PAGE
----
Last night at Digital Dissent my colleague and I ran a constantly updated opinion thread throughout the debate. Here are some of the gems:
Early debate antics:
Bush: “Of course we’re after Sadam Hussein, uh, I mean Osama bin Laden.”
Sounds about right.
Bush also just claimed he has increased the Homeland Security budget to $30 billion. However, the Bush administration is planning major cuts to the Department if re-elected — cuts to the tune of $800 million.
Kerry’s pushing his Middle Eastern/ally summit and the possiblity of a fresh start, something that is vital in order to contrast himself with Bush.
Kerry brought up General Shinseki; not a good subject since the factual basis is a bit off. But it’ll most likely be glossed over by Bush, although it’s going to get pounded later by the pundits as it should.
“He forgot Poland.” Well, yeah. There are a little over 2,000 Polish boots on the ground opposed to around 125,000 American. As Kerry said, “we can do better.”
“Are Americans now dying in Iraq for a mistake?”
Kerry – “No, they’re not […]”
A wonderful way to make it look like you’re vacillating again, Mr. Kerry.
Bush made a brilliant save on the “Miscalculations of Conditions in Post-War Iraq” – He managed to turn something bad into an example of something good – Essentially, We did so well that we’re doing more poorly than we planned. It’s logically incomprehensible, but it’s rhetorically genius.
Again, Bush dodges the reality of increased terrorist recruiting due to the Iraqi war. He’s making it clear that he believes there are absolutely no ramifications due to the war. Well, if terrorists attacked the US partially because American troops were stationed in Saudi Arabia, then why wouldn’t an invasion of a non-threatening Arab state not increase terrorist recruitment?
Even into the debates, the concept of a Congressional authorization for the use of force continues to be distorted. Simply because Kerry voted for it does not mean he voted to go to war. That vote is the equivalent of a dog baring its fangs or a rattler shaking its tail; it reveals the deadly intent of the man approaching the negotiating table. The authorization was granted on the premise of using the threat of force to bully Saddam, not using force to slaughter him.
Kerry’s pounding his plan for military disengagement, citing the need to not back off of violent areas such as Fallujah and closing the borders. Allawi himself has complained of pourous borders, although that’s exactly what Perle, Wolfowitz et all want — the flypaper way of fighting terror. The side effect: Iraq is being torn asunder and a failed state is nearly guranteed.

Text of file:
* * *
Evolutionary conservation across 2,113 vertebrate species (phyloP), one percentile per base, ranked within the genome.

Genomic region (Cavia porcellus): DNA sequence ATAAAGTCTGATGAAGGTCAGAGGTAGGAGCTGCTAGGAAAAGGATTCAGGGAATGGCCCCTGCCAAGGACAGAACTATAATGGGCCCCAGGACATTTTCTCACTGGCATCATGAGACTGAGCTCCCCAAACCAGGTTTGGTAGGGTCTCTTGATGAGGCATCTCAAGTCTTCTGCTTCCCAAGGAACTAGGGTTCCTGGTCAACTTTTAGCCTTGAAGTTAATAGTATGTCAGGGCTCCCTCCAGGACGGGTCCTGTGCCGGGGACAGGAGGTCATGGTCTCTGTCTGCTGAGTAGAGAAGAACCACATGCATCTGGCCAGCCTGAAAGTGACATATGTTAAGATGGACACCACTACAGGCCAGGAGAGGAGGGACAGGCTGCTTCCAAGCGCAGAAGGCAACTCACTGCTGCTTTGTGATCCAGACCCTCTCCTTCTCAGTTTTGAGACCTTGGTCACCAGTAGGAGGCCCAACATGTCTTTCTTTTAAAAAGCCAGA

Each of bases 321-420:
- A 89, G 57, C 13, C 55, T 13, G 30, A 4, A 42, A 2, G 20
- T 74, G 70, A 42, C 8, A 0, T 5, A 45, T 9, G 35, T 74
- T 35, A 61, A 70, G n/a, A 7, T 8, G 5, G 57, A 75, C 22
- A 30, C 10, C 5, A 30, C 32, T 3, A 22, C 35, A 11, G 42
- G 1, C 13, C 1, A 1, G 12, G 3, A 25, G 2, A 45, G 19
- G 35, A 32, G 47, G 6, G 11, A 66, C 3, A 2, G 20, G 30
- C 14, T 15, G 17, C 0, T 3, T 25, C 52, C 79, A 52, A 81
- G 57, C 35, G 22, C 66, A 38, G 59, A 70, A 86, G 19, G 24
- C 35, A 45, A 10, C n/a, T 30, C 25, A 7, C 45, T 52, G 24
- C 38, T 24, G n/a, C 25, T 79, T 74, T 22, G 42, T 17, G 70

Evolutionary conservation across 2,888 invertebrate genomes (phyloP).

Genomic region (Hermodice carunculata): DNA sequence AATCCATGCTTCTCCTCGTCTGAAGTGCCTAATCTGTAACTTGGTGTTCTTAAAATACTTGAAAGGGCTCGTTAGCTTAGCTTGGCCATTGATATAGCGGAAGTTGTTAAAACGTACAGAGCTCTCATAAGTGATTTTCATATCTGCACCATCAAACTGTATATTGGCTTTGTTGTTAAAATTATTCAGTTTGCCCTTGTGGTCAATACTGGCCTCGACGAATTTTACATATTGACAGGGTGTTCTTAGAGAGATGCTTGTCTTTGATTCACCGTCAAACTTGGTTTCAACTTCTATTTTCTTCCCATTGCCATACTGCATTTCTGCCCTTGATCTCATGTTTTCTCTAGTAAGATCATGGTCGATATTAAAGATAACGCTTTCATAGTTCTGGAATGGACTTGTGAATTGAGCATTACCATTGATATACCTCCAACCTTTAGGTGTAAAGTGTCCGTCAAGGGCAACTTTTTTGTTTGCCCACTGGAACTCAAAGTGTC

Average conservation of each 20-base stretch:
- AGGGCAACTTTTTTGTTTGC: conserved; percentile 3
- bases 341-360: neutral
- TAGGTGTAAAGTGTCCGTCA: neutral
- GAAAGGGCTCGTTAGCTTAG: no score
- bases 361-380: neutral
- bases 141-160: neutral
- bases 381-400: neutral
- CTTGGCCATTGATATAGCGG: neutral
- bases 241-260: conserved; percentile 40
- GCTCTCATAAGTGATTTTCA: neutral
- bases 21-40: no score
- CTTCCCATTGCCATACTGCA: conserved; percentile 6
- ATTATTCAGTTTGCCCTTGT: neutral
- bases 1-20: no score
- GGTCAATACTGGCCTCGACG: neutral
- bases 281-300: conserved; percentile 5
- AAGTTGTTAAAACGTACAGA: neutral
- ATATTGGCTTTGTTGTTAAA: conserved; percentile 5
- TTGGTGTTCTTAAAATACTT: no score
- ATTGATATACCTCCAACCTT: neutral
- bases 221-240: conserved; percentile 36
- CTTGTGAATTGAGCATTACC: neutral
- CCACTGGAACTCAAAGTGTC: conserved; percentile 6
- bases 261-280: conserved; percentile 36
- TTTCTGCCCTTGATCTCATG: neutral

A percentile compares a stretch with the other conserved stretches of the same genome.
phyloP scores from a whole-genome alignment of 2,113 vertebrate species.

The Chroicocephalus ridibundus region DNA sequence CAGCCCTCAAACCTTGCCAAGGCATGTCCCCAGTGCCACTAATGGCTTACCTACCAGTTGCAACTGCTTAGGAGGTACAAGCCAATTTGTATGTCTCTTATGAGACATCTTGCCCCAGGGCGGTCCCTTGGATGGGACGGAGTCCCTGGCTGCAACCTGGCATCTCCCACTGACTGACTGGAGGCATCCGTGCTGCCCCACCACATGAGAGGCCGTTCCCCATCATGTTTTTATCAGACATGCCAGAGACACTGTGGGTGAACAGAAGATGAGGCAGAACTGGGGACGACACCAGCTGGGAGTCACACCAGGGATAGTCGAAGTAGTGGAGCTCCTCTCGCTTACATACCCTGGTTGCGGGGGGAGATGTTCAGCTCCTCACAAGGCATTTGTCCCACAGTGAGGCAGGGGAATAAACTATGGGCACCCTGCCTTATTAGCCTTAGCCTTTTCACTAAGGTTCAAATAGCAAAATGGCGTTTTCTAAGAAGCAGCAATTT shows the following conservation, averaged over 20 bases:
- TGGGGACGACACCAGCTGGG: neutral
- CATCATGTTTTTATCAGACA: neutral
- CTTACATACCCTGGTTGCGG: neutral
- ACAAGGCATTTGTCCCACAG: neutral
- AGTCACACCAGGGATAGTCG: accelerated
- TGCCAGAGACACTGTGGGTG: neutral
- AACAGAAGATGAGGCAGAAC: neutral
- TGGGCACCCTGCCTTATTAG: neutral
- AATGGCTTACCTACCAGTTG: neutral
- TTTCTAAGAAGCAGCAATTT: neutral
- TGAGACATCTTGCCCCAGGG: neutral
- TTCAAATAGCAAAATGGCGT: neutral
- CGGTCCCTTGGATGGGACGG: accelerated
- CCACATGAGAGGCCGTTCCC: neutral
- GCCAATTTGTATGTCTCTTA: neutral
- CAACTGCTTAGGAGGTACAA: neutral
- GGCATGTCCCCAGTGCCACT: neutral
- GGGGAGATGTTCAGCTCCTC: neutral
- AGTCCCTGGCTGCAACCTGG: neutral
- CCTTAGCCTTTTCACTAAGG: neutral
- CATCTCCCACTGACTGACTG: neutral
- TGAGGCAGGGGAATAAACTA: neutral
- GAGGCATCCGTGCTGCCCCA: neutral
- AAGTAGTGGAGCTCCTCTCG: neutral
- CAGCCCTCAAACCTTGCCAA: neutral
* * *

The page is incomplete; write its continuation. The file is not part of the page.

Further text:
Bush claims there are 100,000 trained Iraqi soldiers/police — that seems inflated. Even if there is 100,000, there’s new reports that a number of trained Iraqis are corrupt and are working for the insurgency out of desperation.
A metaphor for the preemptive strike on Iraq:
I’m standing on the street. Rocks are on the ground, so I have the “capability” of arming myself. But until I pick them up, I’m not armed. So you’re essentially coming after me because I’m around rocks.
Bush doesn’t think being popular in the world is important, which makes sense from his point of view — Who needs allies when you carry the biggest stick? Well, the United States when the world finally gets fed up and refuses to help in the global war on terror.
“You cannot lead if you send maxed messages.” Keep pounding away with that, Dubya, especially while making up unintelligible phrases. You’re just handing Kerry the win.
Bush: “Transshipment”. Wow. Just. Wow.
Bi-lateral talks are bad for the North Korea issue? Well, six party talks have done absolutely nothing besides lead Japan to fear a nuclear attack by way of a ballistic missle that, if adjusted, could possibly hit Alaska.
“We’ll continue to spread freedom.” Yeah, because it’s just that easy, right? Afghanistan’s pushed its elections back three times and Iraq is in shambles.
Jon and I will be doing the same for the next two debates, so be sure to check that out.Powered by Sidelines